A panel of former White House aides, a journalist, and a congressional scholar agreed that President-elect Barack Obama is off to a good start during the transition to enjoy legislative success with Congress.
At a Congress Project seminar on "Shaping a President's Agenda for Success with Congress" on November 17, 2008, Karen Tumulty, chief political correspondent for Time, said the transition period is the first opportunity to see what the change promised in the campaign really looks like. Obama's emphasis on experience and discipline in making some of the early picks for his transition and White House teams is a sign he wants to get out of the gate early with a clear set of priorities. His choice of two top former Clinton White House aides--John Podesta to head the transition and Rahm Emanuel to be White House chief of staff--is an indication he wants to benefit from the experience previous presidents have had. Tumulty added that Emanuel is seen by his own party as an "enforcer," not an ideologue, noting that he had supported the NAFTA trade agreement as part of the Clinton administration when many Democrats opposed it.
Nicholas E. Calio, who served as legislative liaison chief with both Presidents George H.W. and George W. Bush, agreed, saying Obama has "done all the right things since his election and if he can follow through he will be a president of a different stripe. How a president acts now can set the tone for how he gets along with Congress for the rest of his term."
The problem President George H.W. Bush had, Calio said, was that "he was a former member of Congress himself. Members were his friends, and he didn't like pushing his friends or asking things of them."
President George W. Bush, on the other hand, came to town in 2001 having lost the popular vote and nearly losing the electoral vote under controversial circumstances. While the press claimed he had no mandate, he acted as if he did. He made a concerted effort from the beginning to reach out to members of both parties, both in groups and individually, to build support for his programs, and enjoyed early successes with Congress on taxes, education reform, and post-9/11 legislation. "In some cases following 9/11, the president took the initiative, and in others the Congress did," Calio said. But it was a rare moment in our history when both branches understood the need to come together to address a serious crisis, he concluded.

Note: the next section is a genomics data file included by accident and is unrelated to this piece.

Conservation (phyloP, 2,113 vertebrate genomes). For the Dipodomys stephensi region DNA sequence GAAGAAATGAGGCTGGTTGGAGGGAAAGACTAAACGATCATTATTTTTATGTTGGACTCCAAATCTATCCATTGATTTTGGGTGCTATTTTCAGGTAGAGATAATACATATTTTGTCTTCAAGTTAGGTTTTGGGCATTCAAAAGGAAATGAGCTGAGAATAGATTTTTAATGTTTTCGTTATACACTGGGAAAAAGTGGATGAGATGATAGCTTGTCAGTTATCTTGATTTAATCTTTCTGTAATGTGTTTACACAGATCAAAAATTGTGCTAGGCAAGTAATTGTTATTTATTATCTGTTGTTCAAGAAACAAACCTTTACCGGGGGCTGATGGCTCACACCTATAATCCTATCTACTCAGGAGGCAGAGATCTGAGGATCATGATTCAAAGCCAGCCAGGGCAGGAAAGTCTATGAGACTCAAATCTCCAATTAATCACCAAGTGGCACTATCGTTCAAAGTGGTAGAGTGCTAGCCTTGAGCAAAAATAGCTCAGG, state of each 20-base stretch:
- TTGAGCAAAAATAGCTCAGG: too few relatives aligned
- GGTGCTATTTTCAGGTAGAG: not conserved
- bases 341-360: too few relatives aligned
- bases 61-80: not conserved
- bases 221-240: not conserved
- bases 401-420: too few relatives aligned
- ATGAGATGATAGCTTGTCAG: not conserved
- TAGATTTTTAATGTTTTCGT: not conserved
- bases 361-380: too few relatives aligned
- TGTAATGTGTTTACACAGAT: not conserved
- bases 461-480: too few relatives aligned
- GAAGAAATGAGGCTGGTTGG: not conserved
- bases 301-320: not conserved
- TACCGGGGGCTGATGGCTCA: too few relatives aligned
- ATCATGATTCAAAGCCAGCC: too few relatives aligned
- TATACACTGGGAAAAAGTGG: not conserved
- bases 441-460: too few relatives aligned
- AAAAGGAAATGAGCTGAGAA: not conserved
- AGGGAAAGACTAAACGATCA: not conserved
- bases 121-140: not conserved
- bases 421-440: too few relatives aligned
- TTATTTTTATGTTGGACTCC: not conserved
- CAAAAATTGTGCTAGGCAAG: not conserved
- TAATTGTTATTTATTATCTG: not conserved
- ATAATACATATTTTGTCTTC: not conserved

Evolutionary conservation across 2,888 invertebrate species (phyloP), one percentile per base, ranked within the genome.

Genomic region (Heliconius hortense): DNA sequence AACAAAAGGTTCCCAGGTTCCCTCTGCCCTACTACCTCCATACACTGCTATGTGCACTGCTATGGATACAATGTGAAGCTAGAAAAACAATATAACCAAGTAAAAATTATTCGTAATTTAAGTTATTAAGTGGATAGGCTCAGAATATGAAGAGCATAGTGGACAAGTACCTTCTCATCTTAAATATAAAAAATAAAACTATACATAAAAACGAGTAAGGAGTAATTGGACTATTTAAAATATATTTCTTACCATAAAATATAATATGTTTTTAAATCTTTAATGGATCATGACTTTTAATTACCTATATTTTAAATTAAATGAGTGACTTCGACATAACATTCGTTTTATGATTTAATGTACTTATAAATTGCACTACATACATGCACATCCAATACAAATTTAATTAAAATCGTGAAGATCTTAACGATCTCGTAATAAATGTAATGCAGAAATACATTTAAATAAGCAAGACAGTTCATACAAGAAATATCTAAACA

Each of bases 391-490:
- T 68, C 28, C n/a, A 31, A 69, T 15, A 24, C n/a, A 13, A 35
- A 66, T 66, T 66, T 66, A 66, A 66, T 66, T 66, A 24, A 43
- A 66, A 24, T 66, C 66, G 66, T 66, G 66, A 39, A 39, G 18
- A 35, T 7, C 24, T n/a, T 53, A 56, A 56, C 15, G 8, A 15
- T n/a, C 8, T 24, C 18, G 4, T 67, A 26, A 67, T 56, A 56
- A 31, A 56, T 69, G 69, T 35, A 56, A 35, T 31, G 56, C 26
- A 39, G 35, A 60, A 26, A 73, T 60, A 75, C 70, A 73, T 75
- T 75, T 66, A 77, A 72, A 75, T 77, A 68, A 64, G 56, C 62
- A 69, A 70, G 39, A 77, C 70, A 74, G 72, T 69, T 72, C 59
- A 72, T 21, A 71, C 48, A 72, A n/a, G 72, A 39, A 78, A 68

Former Clinton White House congressional relations director Howard G. Paster noted that Obama "is not a Washington insider. He only spent two years in the Senate before beginning to run for President in 2007." So he does not know Congress as much as some might think. There is great value in appointing veteran Hill aide Phil Schiliro to be his legislative affairs chief, and Rep. Rahm Emanuel to be his chief-of-staff, said Paster.
"When a president enters office with his own party controlling Congress, he has to ask his people in Congress to give up some power," Paster observed. "Congress has to manage from its end how much power they want to cede to the president." Presidents in turn must understand that "most of these people are not dependent on you...and were elected independent of the president and even party. The coattails are not very long," even in this historic 2008 election.
Gregory Koger, assistant professor of political science at the University of Miami, said it's a common misconception that the president has a very narrow window of opportunity for getting things through Congress--often viewed as a 100-day honeymoon period before Congress goes its own way. But in "real change elections," Koger observed, "a president can have continued success for two years or more." Woodrow Wilson, Franklin Delano Roosevelt, and Lyndon Johnson are clear examples of this, and the election of Barack Obama has all the marks of being another such change election. Despite the natural tensions that exist between a president and Congress, Obama has a special opportunity for success with Republicans in such disarray after two successive election setbacks. Koger added that a president "needs to choose an agenda that can be signed into law" and "minimize intra-party conflicts." He can do this "by putting the onus on Congress to determine when and how to pass agenda items that have salience, net political benefits for the party."
Koger included in his presentation a recommended timetable for legislation based on the president-elect's campaign document, "A Blueprint for Change," beginning with bills to address the financial and economic crises, and moving to important budgetary legislation dealing with tax cuts. But Paster dismissed such a timetable as a "nice try" but unrealistic because presidential and congressional legislative plans are always interrupted by unforeseen foreign crises and domestic political and economic developments. Calio disagreed somewhat, saying "legislative timelines are helpful" as long as you recognize they are not set in stone and are always subject to change.
Tumulty said Obama has indicated in a recent interview with CNN's Wolf Blitzer that his four top priorities are the financial crisis, energy, health care, and education. Congress is already pushing back with Senators Ted Kennedy (D-Mass) and Max Baucus (D-Mont.) taking an early lead in formulating healthcare legislation in their committees before Obama is even inaugurated. Meanwhile, House Speaker Nancy Pelosi indicates she will push early for enactment of the State Children's Health Insurance Program expansion and stem cell research.
All of the panelists agreed that the financial crisis looms largest in already throwing some of the president-elect's earlier announced plans off track and forcing him to tamp down expectations. That and dealing with an orderly, timed withdrawal from Iraq and a stepped-up effort in Afghanistan will dominate much of the president's time in his first two years.